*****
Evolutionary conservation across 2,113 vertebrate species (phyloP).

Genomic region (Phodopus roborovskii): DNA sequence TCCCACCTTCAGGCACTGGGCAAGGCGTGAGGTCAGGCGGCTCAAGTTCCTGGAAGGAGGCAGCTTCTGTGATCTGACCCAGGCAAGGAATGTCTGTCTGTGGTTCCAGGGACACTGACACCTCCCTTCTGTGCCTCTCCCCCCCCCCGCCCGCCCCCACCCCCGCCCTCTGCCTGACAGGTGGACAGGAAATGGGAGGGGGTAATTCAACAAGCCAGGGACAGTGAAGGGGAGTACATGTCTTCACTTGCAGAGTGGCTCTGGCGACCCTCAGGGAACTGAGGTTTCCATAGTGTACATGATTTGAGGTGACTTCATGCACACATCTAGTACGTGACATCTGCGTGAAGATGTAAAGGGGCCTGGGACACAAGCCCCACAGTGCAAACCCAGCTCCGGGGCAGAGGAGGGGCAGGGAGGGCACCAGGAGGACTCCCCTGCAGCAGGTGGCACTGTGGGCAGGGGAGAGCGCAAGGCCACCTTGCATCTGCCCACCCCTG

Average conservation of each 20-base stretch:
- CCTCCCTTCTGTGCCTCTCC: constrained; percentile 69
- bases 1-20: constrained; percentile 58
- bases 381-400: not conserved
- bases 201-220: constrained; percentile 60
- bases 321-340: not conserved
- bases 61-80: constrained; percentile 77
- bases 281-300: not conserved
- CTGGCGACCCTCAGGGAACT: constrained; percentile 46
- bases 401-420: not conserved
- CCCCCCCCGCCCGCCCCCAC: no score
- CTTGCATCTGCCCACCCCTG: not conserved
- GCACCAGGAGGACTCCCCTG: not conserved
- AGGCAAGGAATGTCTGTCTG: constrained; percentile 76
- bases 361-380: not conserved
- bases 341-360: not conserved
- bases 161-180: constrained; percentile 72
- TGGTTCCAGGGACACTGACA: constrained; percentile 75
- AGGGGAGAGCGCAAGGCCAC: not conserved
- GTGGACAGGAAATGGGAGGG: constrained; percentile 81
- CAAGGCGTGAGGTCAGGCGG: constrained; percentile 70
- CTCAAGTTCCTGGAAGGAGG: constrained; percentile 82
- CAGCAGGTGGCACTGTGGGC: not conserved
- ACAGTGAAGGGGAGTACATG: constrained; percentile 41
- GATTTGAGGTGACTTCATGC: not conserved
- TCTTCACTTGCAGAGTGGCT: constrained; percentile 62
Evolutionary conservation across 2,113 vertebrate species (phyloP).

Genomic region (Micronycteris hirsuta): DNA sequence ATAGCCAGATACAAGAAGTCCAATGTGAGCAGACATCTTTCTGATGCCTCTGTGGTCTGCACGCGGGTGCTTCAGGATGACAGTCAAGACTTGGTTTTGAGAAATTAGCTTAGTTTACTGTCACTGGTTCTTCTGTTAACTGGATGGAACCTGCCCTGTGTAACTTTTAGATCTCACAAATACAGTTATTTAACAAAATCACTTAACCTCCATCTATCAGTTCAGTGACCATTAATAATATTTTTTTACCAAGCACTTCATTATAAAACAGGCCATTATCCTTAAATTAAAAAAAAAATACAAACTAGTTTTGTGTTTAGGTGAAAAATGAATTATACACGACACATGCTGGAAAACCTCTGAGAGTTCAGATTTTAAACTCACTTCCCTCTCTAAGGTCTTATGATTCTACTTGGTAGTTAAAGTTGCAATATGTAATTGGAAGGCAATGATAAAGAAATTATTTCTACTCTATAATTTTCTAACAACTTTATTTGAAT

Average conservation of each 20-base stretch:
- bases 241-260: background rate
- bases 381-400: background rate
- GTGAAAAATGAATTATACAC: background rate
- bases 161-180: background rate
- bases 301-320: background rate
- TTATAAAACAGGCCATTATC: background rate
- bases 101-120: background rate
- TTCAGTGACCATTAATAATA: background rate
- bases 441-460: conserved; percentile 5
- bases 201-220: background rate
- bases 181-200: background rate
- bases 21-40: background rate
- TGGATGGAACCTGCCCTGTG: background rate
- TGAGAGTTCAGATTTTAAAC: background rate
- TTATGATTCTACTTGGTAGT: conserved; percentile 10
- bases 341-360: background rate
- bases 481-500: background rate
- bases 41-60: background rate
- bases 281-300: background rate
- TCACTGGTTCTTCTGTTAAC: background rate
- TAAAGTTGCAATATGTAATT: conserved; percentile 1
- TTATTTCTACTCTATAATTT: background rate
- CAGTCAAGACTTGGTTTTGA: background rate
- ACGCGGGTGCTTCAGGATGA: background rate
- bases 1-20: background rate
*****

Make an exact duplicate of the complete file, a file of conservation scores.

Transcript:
Evolutionary conservation across 2,113 vertebrate species (phyloP).

Genomic region (Phodopus roborovskii): DNA sequence TCCCACCTTCAGGCACTGGGCAAGGCGTGAGGTCAGGCGGCTCAAGTTCCTGGAAGGAGGCAGCTTCTGTGATCTGACCCAGGCAAGGAATGTCTGTCTGTGGTTCCAGGGACACTGACACCTCCCTTCTGTGCCTCTCCCCCCCCCCGCCCGCCCCCACCCCCGCCCTCTGCCTGACAGGTGGACAGGAAATGGGAGGGGGTAATTCAACAAGCCAGGGACAGTGAAGGGGAGTACATGTCTTCACTTGCAGAGTGGCTCTGGCGACCCTCAGGGAACTGAGGTTTCCATAGTGTACATGATTTGAGGTGACTTCATGCACACATCTAGTACGTGACATCTGCGTGAAGATGTAAAGGGGCCTGGGACACAAGCCCCACAGTGCAAACCCAGCTCCGGGGCAGAGGAGGGGCAGGGAGGGCACCAGGAGGACTCCCCTGCAGCAGGTGGCACTGTGGGCAGGGGAGAGCGCAAGGCCACCTTGCATCTGCCCACCCCTG

Average conservation of each 20-base stretch:
- CCTCCCTTCTGTGCCTCTCC: constrained; percentile 69
- bases 1-20: constrained; percentile 58
- bases 381-400: not conserved
- bases 201-220: constrained; percentile 60
- bases 321-340: not conserved
- bases 61-80: constrained; percentile 77
- bases 281-300: not conserved
- CTGGCGACCCTCAGGGAACT: constrained; percentile 46
- bases 401-420: not conserved
- CCCCCCCCGCCCGCCCCCAC: no score
- CTTGCATCTGCCCACCCCTG: not conserved
- GCACCAGGAGGACTCCCCTG: not conserved
- AGGCAAGGAATGTCTGTCTG: constrained; percentile 76
- bases 361-380: not conserved
- bases 341-360: not conserved
- bases 161-180: constrained; percentile 72
- TGGTTCCAGGGACACTGACA: constrained; percentile 75
- AGGGGAGAGCGCAAGGCCAC: not conserved
- GTGGACAGGAAATGGGAGGG: constrained; percentile 81
- CAAGGCGTGAGGTCAGGCGG: constrained; percentile 70
- CTCAAGTTCCTGGAAGGAGG: constrained; percentile 82
- CAGCAGGTGGCACTGTGGGC: not conserved
- ACAGTGAAGGGGAGTACATG: constrained; percentile 41
- GATTTGAGGTGACTTCATGC: not conserved
- TCTTCACTTGCAGAGTGGCT: constrained; percentile 62
Evolutionary conservation across 2,113 vertebrate species (phyloP).

Genomic region (Micronycteris hirsuta): DNA sequence ATAGCCAGATACAAGAAGTCCAATGTGAGCAGACATCTTTCTGATGCCTCTGTGGTCTGCACGCGGGTGCTTCAGGATGACAGTCAAGACTTGGTTTTGAGAAATTAGCTTAGTTTACTGTCACTGGTTCTTCTGTTAACTGGATGGAACCTGCCCTGTGTAACTTTTAGATCTCACAAATACAGTTATTTAACAAAATCACTTAACCTCCATCTATCAGTTCAGTGACCATTAATAATATTTTTTTACCAAGCACTTCATTATAAAACAGGCCATTATCCTTAAATTAAAAAAAAAATACAAACTAGTTTTGTGTTTAGGTGAAAAATGAATTATACACGACACATGCTGGAAAACCTCTGAGAGTTCAGATTTTAAACTCACTTCCCTCTCTAAGGTCTTATGATTCTACTTGGTAGTTAAAGTTGCAATATGTAATTGGAAGGCAATGATAAAGAAATTATTTCTACTCTATAATTTTCTAACAACTTTATTTGAAT

Average conservation of each 20-base stretch:
- bases 241-260: background rate
- bases 381-400: background rate
- GTGAAAAATGAATTATACAC: background rate
- bases 161-180: background rate
- bases 301-320: background rate
- TTATAAAACAGGCCATTATC: background rate
- bases 101-120: background rate
- TTCAGTGACCATTAATAATA: background rate
- bases 441-460: conserved; percentile 5
- bases 201-220: background rate
- bases 181-200: background rate
- bases 21-40: background rate
- TGGATGGAACCTGCCCTGTG: background rate
- TGAGAGTTCAGATTTTAAAC: background rate
- TTATGATTCTACTTGGTAGT: conserved; percentile 10
- bases 341-360: background rate
- bases 481-500: background rate
- bases 41-60: background rate
- bases 281-300: background rate
- TCACTGGTTCTTCTGTTAAC: background rate
- TAAAGTTGCAATATGTAATT: conserved; percentile 1
- TTATTTCTACTCTATAATTT: background rate
- CAGTCAAGACTTGGTTTTGA: background rate
- ACGCGGGTGCTTCAGGATGA: background rate
- bases 1-20: background rate